The Paramount Theater showed Labyrinth tonight in honor of the late David Bowie, and we went to see it. It was one of my wife’s favorite childhood movies, so we’ve watched it together a lot of times, but all my viewings have been as an adult. I’ve never really loved it. The puppetry isn’t that impressive to my eye, director Jim Henson fails to bring much out of the teenaged Jennifer Connelly, and Bowie’s soundtrack is only intermittently catchy. It’s never a painful watch, but it’s the kind of movie I’m sometimes at risk of falling asleep during.
But not on the big screen, on film, the way the Paramount showed it tonight. The screening was marred by this summer’s recurring projector-outage bogeyman, but they got it back on track in fairly short order without switching to digital. I was genuinely impressed with Labyrinth. I certainly believe that all movies are better on the big screen, and many that were shot on film are better on film, but I would not have expected Labyrinth to provide such a clear illustration of those truisms. One of my major criticisms of the film, that the sets look like sets, is totally disarmed when high-definition isn’t an issue. Through the grain of film, the sets look pretty dang good! Classical and fantasy-like. I’m sure our DVD is in the original widescreen format, but seeing it at full scale showed me little Easter eggs I hadn’t noticed before, mostly in Connelly’s bedroom: she has an album or book cover with a drawing of the tunnel-cleaning machine that’s an early obstacle in the movie’s titular maze.
So, projection issues aside, the Paramount has given me yet another favorite viewing of an old familiar film.
While I was watching Casablanca the other day, I noticed something I’ve always noticed and envied: the slow-turning ceiling fans in the Blue Parrot. I also notice the slow-turning fan in that scene in Raiders of the Lost Ark where the monkey eats the bad dates. I’ve always wanted my ceiling fans to turn as slowly as the ones in these movies. It looks good, it wouldn’t be too cold, but it would keep the air moving a bit. Here in turn-of-the millennium Texas, our ceiling fans are always too high-powered even on the lowest setting. Nobody here can ever use a ceiling fan’s highest setting because it will shake itself loose from the ceiling and ricochet around the room, breaking windows and causing serious injury.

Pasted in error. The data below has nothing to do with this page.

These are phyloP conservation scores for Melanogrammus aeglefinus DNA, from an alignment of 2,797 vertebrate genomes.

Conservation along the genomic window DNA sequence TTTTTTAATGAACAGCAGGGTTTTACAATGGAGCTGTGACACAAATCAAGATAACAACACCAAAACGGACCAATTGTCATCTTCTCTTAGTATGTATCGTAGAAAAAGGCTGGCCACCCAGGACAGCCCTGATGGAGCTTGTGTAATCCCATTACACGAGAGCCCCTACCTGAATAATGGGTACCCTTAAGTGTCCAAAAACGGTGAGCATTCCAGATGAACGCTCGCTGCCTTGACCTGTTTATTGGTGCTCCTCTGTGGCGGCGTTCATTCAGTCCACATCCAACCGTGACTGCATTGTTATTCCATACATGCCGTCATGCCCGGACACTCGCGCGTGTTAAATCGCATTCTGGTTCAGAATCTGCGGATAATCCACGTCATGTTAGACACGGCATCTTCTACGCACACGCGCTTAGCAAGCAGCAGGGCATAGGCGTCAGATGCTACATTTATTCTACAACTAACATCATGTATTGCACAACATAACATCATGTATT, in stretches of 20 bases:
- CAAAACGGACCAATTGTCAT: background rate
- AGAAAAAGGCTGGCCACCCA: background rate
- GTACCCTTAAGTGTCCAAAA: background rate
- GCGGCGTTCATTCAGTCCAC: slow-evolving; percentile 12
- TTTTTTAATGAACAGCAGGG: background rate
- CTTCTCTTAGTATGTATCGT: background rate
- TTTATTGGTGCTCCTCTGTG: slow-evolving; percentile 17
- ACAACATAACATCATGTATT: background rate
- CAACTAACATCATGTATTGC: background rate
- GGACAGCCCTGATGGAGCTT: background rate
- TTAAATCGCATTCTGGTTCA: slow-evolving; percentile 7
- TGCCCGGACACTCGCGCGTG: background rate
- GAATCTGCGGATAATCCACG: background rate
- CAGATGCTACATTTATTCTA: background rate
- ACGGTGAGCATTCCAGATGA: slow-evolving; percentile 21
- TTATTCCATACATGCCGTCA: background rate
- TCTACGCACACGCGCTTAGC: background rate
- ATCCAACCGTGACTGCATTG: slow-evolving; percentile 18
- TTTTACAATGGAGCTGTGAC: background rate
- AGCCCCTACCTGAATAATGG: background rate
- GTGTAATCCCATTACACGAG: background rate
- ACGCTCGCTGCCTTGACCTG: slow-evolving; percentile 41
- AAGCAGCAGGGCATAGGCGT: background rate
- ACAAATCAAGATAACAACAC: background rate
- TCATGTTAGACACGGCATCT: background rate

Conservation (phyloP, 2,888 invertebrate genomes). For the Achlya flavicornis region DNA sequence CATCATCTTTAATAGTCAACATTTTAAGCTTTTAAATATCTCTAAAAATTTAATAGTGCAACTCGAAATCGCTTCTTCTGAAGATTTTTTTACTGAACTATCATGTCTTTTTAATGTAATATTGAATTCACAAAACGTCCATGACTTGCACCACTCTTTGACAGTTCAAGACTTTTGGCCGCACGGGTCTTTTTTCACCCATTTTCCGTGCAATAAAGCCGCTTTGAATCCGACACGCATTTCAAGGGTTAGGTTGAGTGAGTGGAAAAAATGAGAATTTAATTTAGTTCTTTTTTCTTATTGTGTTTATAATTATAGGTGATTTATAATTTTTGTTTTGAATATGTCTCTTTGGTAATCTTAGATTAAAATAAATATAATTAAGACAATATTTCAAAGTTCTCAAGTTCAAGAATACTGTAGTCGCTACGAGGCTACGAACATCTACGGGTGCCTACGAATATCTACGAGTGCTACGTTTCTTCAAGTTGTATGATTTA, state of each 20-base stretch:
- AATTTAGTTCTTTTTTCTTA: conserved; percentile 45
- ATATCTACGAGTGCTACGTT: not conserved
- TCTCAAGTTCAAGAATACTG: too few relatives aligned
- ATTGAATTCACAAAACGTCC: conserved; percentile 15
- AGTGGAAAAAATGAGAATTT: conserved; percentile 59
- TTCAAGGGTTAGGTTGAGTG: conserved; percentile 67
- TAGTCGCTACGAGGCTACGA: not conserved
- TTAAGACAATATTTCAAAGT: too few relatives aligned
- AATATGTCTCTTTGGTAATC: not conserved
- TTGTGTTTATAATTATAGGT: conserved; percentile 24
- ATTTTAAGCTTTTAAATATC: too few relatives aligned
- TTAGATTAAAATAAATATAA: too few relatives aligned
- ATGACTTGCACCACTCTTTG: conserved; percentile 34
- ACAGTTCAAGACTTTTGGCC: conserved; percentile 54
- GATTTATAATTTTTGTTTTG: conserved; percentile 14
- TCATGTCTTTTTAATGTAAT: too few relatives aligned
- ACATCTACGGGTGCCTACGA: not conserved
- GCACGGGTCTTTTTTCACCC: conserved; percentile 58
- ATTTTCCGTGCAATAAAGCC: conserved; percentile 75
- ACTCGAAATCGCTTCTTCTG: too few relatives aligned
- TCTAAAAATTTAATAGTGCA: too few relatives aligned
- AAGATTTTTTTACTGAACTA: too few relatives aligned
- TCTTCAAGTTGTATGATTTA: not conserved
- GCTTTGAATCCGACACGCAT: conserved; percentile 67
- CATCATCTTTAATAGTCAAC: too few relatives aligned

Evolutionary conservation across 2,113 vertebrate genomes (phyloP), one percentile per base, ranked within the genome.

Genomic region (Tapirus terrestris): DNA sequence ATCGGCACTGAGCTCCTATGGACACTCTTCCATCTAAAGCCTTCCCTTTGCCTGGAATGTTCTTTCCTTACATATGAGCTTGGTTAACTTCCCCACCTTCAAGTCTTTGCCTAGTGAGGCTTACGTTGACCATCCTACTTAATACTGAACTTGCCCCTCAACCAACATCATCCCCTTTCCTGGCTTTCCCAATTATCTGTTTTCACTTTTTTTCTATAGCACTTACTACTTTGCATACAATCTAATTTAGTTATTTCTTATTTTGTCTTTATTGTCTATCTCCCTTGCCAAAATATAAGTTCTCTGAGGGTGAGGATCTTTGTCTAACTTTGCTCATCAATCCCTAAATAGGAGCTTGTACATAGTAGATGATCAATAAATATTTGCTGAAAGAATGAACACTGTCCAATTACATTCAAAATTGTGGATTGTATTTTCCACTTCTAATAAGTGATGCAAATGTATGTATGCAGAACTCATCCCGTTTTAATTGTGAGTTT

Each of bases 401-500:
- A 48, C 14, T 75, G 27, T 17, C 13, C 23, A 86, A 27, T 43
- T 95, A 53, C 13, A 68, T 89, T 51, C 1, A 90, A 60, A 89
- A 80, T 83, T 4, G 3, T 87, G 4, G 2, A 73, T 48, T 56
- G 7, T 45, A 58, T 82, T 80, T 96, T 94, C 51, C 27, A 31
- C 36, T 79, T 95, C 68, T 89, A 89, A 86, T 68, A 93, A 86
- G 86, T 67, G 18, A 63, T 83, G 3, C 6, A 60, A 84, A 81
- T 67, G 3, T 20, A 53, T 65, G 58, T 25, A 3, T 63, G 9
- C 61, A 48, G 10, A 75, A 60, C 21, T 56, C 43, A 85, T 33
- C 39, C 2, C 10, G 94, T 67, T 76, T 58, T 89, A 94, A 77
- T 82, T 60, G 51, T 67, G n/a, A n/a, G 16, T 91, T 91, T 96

Someday I may hire an electrician to make the super-slow fan thing happen for me.
Random thoughts, because after a double feature this good, that’s all I can muster:
During the opening credits of Casablanca, the music briefly becomes La Marseillaise, and someone in the crowd yelled out “Viva la France!” That was my favorite audience reaction, though of course everyone in the theater was highly appreciative of Claude Rains’ moments.
The 35mm film print of Casablanca was gorgeous, in great condition, though the projector lightbulb went out during the third or fourth scene (something, anyway, went wrong and caused the screen to go dark). They fixed it in about a minute, though.
I enjoyed Casablanca more than ever before, and that’s saying something, since it’s always been among my ten favorite movies. I could watch it again tomorrow, it’s that good and that enjoyable. I think I’ve noticed just about everything there is to notice at this point (including the fact that if Ilsa would have explained her situation to Rick in Paris, the whole movie would have been needless), but this time I more closely observed the running gag in the opening scenes with the French officer lecturing the Italian officer.
The Maltese Falcon, well-cast and well-paced as it is, really is a silly little movie. It probably suffers from being watched immediately after the endlessly rich Casablanca, but on the other hand, it’s interesting to think about how its DNA found its way into later films. Other John Huston movies, Chinatown, and many of the Coen brothers’ movies all owe a lot to it. And Sydney Greenstreet’s comedic chops are all the more apparent when projected at a theatrical scale.
The Paramount showed a digital restoration of Maltese Falcon, and for most or all of the double features during this year’s Summer Classic Film Series they’ll be pairing a film print with a digital restoration to show off their new digital projector. I always prefer film when possible, but the fact is that not all movies are readily available in that format, so I’m happy to expand the pool.